Stone’s last entry of 1865 is filled with sadness and gives hints of what a grim future holds. But amid those dark hints, a small flame of romance stirs.

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From 2012 to 2015, Stillness of Heart will share interesting excerpts from the extraordinary diary of Kate Stone, who chronicled her Louisiana family’s turbulent experiences throughout the Civil War era.

Learn more about Stone’s amazing life in 1861, 1862, 1863, 1864, 1865 and beyond. Click on each year to read more about her experiences. You can read the entire journal online here.

(Photo edited by Bob Rowen)

Stone’s last entry of 1865 is filled with sadness and gives hints of what a grim future holds. But amid those dark hints, a small flame of romance stirs.

Nov. 17, 1865

Brokenburn

My Brother amd Jimmy are off hunting, fishing, and spying on the land. Little Sister is absorbed in papers a month old, and I, having made my afternoon toilet — a habit of old that I may as well forget now that evening visiting is a thing of the past — have literally nothing to do and nothing to read except Shakespeare, and one cannot read him all the time. We certainly conned that book in Texas and on our various carriage trips. Mamma and Johnny should nearly know it by heart. There is no resort but scribbling. How many idle hours this book has filled.

Uncle Bob is the best old darkie. He has done the best he could to care for things and is as humble and respectful as ever. Every now and then he brings up presents of candy, raisins, and nuts. Aunt Laura’s silver service was buried in the yard, and Uncle Bob in walking one day stepped into a hole. He investigated and found the barrel head had decayed and sunken in. He did not say anything as the Yankees were on the place at the time. He quickly covered it up and that night slipped out and took it to his house, carefully hiding it, but it became noised about among the Negroes and a few spoons were stolen. I suppose his wife, Mary Ann, told as she is the real typical free darkie. The next day he packed the silver all up and took it down to Mrs. Graves to keep. He said he could no longer care for it, and now we have it all. He is the only Negro we know that would not at once on finding it have given or sold it to the darkies. He wants to rent some of the land and plant for himself next year. Mamma will let him have the land rent free. He sold his last cotton for $1 a pound. I wish we had a thousand bales.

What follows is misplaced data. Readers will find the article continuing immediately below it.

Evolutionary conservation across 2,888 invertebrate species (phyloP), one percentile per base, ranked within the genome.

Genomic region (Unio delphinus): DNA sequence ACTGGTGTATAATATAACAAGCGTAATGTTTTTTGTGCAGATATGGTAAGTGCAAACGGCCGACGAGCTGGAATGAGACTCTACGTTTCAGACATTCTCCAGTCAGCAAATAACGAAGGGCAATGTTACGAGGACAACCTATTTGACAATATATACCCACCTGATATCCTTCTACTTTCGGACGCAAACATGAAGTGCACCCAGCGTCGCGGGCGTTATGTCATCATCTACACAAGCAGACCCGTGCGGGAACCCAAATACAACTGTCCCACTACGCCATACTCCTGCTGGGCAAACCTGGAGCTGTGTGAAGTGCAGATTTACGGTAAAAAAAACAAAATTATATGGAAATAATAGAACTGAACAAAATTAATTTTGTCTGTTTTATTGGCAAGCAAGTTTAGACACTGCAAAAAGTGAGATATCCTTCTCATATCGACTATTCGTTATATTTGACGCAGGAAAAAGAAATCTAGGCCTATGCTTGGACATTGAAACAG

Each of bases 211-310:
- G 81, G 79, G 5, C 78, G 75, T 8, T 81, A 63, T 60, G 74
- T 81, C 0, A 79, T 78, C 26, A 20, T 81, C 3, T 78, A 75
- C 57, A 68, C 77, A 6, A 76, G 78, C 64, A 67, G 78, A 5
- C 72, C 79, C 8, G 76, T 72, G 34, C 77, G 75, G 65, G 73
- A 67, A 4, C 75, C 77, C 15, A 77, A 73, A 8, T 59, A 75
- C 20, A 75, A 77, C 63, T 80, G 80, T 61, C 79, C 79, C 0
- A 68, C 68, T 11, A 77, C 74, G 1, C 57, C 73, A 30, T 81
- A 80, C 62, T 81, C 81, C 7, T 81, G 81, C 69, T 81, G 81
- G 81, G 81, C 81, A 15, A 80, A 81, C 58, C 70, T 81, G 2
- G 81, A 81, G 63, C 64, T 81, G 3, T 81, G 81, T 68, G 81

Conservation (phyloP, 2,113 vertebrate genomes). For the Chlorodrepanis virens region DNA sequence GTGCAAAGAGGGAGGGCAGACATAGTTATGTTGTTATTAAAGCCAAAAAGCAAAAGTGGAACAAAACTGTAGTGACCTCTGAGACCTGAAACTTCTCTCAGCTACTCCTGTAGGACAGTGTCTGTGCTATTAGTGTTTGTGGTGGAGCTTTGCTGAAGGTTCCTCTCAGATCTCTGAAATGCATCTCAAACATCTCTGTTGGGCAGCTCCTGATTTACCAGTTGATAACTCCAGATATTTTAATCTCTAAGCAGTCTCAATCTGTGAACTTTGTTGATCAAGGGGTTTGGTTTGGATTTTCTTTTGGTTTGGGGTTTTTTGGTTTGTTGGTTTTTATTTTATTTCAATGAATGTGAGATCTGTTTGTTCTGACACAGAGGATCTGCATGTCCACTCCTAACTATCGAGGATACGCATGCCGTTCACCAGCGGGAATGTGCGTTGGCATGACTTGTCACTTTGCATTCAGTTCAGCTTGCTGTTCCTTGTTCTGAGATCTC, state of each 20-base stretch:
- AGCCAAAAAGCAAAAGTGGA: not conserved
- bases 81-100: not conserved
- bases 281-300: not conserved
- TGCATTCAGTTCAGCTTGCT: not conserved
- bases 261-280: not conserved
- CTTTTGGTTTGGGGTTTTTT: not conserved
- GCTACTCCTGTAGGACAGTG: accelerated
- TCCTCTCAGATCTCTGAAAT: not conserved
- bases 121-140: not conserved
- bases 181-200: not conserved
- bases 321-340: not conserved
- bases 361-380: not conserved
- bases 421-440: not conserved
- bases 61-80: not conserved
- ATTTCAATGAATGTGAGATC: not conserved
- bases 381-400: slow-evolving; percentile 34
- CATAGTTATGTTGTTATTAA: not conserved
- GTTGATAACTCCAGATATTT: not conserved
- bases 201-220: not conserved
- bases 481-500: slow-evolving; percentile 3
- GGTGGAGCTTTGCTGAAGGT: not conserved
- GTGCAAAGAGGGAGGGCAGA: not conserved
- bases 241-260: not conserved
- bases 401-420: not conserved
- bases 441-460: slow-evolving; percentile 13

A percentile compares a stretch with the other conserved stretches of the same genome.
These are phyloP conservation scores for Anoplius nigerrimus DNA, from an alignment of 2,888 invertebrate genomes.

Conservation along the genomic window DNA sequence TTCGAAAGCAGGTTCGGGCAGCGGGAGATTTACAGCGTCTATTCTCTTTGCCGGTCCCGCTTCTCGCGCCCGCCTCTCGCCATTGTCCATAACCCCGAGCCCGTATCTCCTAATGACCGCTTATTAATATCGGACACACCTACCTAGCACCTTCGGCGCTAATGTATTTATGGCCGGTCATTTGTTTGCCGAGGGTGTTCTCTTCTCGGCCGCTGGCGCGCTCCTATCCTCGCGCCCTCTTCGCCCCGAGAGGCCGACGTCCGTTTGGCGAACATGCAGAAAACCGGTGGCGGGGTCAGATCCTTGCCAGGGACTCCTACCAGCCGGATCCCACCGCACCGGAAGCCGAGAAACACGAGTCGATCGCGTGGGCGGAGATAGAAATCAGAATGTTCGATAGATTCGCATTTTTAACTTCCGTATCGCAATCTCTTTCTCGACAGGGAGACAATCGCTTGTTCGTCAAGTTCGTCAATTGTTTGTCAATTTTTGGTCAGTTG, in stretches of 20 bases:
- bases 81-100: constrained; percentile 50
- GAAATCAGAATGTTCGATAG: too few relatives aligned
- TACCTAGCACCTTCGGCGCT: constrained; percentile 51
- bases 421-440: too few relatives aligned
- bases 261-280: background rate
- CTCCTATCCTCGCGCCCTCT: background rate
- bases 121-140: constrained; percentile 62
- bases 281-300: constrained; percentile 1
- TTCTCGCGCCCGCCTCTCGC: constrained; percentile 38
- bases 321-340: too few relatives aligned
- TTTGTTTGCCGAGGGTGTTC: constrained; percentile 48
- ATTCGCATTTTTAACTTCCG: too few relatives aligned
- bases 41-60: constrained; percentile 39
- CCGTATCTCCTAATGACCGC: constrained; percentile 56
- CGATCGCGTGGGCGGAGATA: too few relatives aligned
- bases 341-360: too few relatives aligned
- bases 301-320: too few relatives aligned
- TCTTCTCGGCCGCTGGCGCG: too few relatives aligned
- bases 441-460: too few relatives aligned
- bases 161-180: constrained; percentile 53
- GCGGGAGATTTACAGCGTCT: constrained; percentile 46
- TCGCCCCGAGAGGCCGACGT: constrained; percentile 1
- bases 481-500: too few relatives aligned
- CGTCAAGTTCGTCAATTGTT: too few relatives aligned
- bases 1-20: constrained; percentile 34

Mamma should be back today. I wonder what she will bring us. We bought our first piece of Yankee finery in Shreveport, a broad black belt with an immense buckle for me.

In camping out this trip, we had every appliance for camping, and people who like camping would have found it pleasant. …